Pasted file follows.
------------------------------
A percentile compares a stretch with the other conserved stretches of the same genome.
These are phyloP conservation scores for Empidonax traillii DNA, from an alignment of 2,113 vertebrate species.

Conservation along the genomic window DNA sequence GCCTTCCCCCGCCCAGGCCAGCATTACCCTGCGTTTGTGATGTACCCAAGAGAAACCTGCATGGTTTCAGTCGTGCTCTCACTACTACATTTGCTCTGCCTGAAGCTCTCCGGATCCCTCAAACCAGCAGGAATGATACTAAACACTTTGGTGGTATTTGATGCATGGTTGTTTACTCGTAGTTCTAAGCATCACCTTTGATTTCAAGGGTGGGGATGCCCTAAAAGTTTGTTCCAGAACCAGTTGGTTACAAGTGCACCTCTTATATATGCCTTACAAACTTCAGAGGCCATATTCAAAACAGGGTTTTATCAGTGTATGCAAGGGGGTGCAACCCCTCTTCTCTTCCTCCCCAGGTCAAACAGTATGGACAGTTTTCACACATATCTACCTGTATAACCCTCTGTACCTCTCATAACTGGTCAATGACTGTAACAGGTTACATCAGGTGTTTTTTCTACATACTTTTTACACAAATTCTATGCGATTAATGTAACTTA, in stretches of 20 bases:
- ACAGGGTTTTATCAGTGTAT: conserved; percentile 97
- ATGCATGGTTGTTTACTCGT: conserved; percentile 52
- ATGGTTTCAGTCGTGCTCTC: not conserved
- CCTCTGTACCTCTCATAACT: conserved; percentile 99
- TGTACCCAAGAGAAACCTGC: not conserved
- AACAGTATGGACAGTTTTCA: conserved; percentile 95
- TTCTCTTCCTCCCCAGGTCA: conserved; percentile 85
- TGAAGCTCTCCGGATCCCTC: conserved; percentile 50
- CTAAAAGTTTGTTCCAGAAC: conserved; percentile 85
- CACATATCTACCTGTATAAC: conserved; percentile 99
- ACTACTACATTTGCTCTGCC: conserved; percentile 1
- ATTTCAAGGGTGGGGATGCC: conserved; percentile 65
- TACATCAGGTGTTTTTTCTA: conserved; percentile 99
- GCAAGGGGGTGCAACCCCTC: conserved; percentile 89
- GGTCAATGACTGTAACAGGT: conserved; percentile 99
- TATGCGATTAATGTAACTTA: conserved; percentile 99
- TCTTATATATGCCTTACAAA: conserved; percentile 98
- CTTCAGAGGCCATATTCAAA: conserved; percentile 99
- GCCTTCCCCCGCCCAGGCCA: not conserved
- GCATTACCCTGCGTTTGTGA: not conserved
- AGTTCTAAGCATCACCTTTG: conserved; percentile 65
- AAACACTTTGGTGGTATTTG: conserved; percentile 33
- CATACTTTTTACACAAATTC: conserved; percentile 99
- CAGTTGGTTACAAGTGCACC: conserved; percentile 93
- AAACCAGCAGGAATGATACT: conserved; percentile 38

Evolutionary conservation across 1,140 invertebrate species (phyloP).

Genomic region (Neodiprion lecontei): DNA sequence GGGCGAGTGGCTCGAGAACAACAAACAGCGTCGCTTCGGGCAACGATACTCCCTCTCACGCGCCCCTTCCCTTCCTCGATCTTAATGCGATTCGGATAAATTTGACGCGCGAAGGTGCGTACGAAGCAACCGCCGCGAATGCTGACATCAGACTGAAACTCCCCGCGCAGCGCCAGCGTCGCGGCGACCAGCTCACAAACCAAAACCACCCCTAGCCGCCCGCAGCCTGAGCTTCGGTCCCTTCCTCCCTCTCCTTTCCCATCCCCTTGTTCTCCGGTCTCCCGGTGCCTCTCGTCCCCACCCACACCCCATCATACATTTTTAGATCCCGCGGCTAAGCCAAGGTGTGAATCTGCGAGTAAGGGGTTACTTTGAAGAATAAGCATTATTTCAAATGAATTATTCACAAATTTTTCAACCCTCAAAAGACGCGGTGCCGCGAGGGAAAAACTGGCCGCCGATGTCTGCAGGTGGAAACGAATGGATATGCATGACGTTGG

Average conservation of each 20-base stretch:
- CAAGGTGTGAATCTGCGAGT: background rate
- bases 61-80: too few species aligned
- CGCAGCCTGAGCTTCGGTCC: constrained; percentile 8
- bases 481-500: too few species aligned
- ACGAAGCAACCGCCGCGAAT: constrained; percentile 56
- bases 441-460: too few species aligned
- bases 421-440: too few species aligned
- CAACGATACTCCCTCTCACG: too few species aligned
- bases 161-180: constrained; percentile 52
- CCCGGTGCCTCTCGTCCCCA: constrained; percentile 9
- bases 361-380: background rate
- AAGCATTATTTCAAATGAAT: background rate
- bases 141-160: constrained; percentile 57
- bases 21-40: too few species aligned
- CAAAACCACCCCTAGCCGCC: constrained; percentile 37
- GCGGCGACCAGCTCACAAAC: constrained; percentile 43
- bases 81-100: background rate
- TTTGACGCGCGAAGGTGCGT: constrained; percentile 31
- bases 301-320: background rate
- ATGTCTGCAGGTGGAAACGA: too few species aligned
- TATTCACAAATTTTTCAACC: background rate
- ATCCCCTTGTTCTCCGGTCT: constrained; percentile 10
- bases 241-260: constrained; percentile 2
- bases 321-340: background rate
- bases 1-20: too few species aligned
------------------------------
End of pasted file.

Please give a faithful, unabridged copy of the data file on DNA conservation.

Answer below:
A percentile compares a stretch with the other conserved stretches of the same genome.
These are phyloP conservation scores for Empidonax traillii DNA, from an alignment of 2,113 vertebrate species.

Conservation along the genomic window DNA sequence GCCTTCCCCCGCCCAGGCCAGCATTACCCTGCGTTTGTGATGTACCCAAGAGAAACCTGCATGGTTTCAGTCGTGCTCTCACTACTACATTTGCTCTGCCTGAAGCTCTCCGGATCCCTCAAACCAGCAGGAATGATACTAAACACTTTGGTGGTATTTGATGCATGGTTGTTTACTCGTAGTTCTAAGCATCACCTTTGATTTCAAGGGTGGGGATGCCCTAAAAGTTTGTTCCAGAACCAGTTGGTTACAAGTGCACCTCTTATATATGCCTTACAAACTTCAGAGGCCATATTCAAAACAGGGTTTTATCAGTGTATGCAAGGGGGTGCAACCCCTCTTCTCTTCCTCCCCAGGTCAAACAGTATGGACAGTTTTCACACATATCTACCTGTATAACCCTCTGTACCTCTCATAACTGGTCAATGACTGTAACAGGTTACATCAGGTGTTTTTTCTACATACTTTTTACACAAATTCTATGCGATTAATGTAACTTA, in stretches of 20 bases:
- ACAGGGTTTTATCAGTGTAT: conserved; percentile 97
- ATGCATGGTTGTTTACTCGT: conserved; percentile 52
- ATGGTTTCAGTCGTGCTCTC: not conserved
- CCTCTGTACCTCTCATAACT: conserved; percentile 99
- TGTACCCAAGAGAAACCTGC: not conserved
- AACAGTATGGACAGTTTTCA: conserved; percentile 95
- TTCTCTTCCTCCCCAGGTCA: conserved; percentile 85
- TGAAGCTCTCCGGATCCCTC: conserved; percentile 50
- CTAAAAGTTTGTTCCAGAAC: conserved; percentile 85
- CACATATCTACCTGTATAAC: conserved; percentile 99
- ACTACTACATTTGCTCTGCC: conserved; percentile 1
- ATTTCAAGGGTGGGGATGCC: conserved; percentile 65
- TACATCAGGTGTTTTTTCTA: conserved; percentile 99
- GCAAGGGGGTGCAACCCCTC: conserved; percentile 89
- GGTCAATGACTGTAACAGGT: conserved; percentile 99
- TATGCGATTAATGTAACTTA: conserved; percentile 99
- TCTTATATATGCCTTACAAA: conserved; percentile 98
- CTTCAGAGGCCATATTCAAA: conserved; percentile 99
- GCCTTCCCCCGCCCAGGCCA: not conserved
- GCATTACCCTGCGTTTGTGA: not conserved
- AGTTCTAAGCATCACCTTTG: conserved; percentile 65
- AAACACTTTGGTGGTATTTG: conserved; percentile 33
- CATACTTTTTACACAAATTC: conserved; percentile 99
- CAGTTGGTTACAAGTGCACC: conserved; percentile 93
- AAACCAGCAGGAATGATACT: conserved; percentile 38

Evolutionary conservation across 1,140 invertebrate species (phyloP).

Genomic region (Neodiprion lecontei): DNA sequence GGGCGAGTGGCTCGAGAACAACAAACAGCGTCGCTTCGGGCAACGATACTCCCTCTCACGCGCCCCTTCCCTTCCTCGATCTTAATGCGATTCGGATAAATTTGACGCGCGAAGGTGCGTACGAAGCAACCGCCGCGAATGCTGACATCAGACTGAAACTCCCCGCGCAGCGCCAGCGTCGCGGCGACCAGCTCACAAACCAAAACCACCCCTAGCCGCCCGCAGCCTGAGCTTCGGTCCCTTCCTCCCTCTCCTTTCCCATCCCCTTGTTCTCCGGTCTCCCGGTGCCTCTCGTCCCCACCCACACCCCATCATACATTTTTAGATCCCGCGGCTAAGCCAAGGTGTGAATCTGCGAGTAAGGGGTTACTTTGAAGAATAAGCATTATTTCAAATGAATTATTCACAAATTTTTCAACCCTCAAAAGACGCGGTGCCGCGAGGGAAAAACTGGCCGCCGATGTCTGCAGGTGGAAACGAATGGATATGCATGACGTTGG

Average conservation of each 20-base stretch:
- CAAGGTGTGAATCTGCGAGT: background rate
- bases 61-80: too few species aligned
- CGCAGCCTGAGCTTCGGTCC: constrained; percentile 8
- bases 481-500: too few species aligned
- ACGAAGCAACCGCCGCGAAT: constrained; percentile 56
- bases 441-460: too few species aligned
- bases 421-440: too few species aligned
- CAACGATACTCCCTCTCACG: too few species aligned
- bases 161-180: constrained; percentile 52
- CCCGGTGCCTCTCGTCCCCA: constrained; percentile 9
- bases 361-380: background rate
- AAGCATTATTTCAAATGAAT: background rate
- bases 141-160: constrained; percentile 57
- bases 21-40: too few species aligned
- CAAAACCACCCCTAGCCGCC: constrained; percentile 37
- GCGGCGACCAGCTCACAAAC: constrained; percentile 43
- bases 81-100: background rate
- TTTGACGCGCGAAGGTGCGT: constrained; percentile 31
- bases 301-320: background rate
- ATGTCTGCAGGTGGAAACGA: too few species aligned
- TATTCACAAATTTTTCAACC: background rate
- ATCCCCTTGTTCTCCGGTCT: constrained; percentile 10
- bases 241-260: constrained; percentile 2
- bases 321-340: background rate
- bases 1-20: too few species aligned